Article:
Smartphone Spyware Scandal Reaches Senate

Dennis Faas's picture

A US Senator is demanding answers from a company accused of producing smartphone spyware. The firm, Carrier IQ, denies the accusation, and claims its software is designed solely for tracking service faults on the portable phones.

The software appears to be installed without consumer knowledge or permission on millions of the handsets. It's usually installed in rootkit form, before the customer takes possession, and is difficult for ordinary users to discover or delete.

Officially, the software is intended to track activity on the phone and report back to cellular networks. When faults are discovered, the network can look at the aggregated data and determine if a particular service problem is linked to a specific handset, network, operating system or application.

Expert: "Individual Keystrokes Tracked"

But security researcher Trevor Eckhart has posted a video that appears to show the software can track far more details than officially acknowledged, including the phone's physical location, websites the user has visited, and even individual keystrokes. (Source:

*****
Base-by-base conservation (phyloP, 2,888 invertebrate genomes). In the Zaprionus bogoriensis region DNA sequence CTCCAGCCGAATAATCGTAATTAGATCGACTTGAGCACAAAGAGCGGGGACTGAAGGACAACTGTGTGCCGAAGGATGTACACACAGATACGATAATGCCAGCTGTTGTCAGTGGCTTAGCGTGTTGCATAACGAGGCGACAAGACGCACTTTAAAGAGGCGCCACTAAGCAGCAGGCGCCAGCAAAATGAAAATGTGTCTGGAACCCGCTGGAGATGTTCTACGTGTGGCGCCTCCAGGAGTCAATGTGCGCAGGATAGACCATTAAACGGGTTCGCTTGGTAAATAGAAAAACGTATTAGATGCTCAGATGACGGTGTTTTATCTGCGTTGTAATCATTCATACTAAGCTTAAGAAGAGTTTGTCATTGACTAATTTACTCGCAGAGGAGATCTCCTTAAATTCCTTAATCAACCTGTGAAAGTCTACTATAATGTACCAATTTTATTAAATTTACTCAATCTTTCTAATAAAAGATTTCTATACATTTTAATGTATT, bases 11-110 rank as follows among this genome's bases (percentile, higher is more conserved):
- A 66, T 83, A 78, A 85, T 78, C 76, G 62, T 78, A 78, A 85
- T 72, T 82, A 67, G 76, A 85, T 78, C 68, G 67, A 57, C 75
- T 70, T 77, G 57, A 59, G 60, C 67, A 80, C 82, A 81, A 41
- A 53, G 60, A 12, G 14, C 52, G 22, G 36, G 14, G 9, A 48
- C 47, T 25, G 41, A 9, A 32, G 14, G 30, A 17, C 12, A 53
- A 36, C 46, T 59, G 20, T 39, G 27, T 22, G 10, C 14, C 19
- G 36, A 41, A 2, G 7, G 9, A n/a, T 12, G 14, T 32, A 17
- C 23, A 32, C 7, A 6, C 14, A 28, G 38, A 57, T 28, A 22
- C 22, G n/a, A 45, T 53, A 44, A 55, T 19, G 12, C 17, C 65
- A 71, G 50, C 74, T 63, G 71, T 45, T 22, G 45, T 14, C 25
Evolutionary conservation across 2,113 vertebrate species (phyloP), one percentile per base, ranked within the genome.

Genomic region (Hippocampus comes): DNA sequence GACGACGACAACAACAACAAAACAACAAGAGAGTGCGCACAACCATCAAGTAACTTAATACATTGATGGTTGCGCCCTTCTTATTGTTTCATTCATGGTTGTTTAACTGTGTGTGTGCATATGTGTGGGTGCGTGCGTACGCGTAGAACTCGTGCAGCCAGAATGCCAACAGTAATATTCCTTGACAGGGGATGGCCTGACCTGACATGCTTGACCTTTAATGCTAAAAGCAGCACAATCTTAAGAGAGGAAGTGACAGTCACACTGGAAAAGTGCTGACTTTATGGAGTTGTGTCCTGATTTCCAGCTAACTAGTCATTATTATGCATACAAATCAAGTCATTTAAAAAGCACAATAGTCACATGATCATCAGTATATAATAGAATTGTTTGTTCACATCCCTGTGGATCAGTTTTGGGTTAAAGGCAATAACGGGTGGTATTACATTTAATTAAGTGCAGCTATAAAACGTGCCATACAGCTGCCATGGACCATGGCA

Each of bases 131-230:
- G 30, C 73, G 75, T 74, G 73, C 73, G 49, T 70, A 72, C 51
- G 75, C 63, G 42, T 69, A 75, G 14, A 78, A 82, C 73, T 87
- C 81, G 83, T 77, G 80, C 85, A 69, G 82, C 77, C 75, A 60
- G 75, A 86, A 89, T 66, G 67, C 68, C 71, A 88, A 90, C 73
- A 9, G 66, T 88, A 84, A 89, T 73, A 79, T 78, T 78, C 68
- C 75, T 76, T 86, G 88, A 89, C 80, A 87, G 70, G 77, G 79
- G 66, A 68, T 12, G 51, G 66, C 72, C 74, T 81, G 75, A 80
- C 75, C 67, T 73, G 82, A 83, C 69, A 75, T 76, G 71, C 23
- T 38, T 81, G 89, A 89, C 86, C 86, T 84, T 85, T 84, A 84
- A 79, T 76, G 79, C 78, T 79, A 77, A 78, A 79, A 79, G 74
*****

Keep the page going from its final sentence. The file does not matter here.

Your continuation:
Some analysts have further speculated the company may have unintentionally produced the software in a way that collects more data than intended. Carrier IQ has denied recording this type of data or collecting personal information.

It's not clear which phones have the software installed. AT&T and Sprint say they use it for tracking the performance of wireless networks, while Verizon says it does not.

Manufacturers HTC and Samsung say they have included it on handsets only where asked to do so by a network. Apple, Nokia and Research in Motion (RIM) say their handsets do not currently run the software.

Software May Breach Federal Laws

There has already been speculation that if Eckhart's claims are true, Carrier IQ and the networks concerned could be breaching U.S. wiretap laws. That has led to Senator Al Franken, who previously campaigned on cellphone privacy, to ask Carrier IQ for more details.

He wants to know exactly what data is collected, how it's transmitted, whether it's shared with third parties, how users can stop the collection of data, and whether Carrier IQ is confident it complies with federal laws. He has also questioned whether the company is taking adequate steps to protect the collected data from hackers. (Source:

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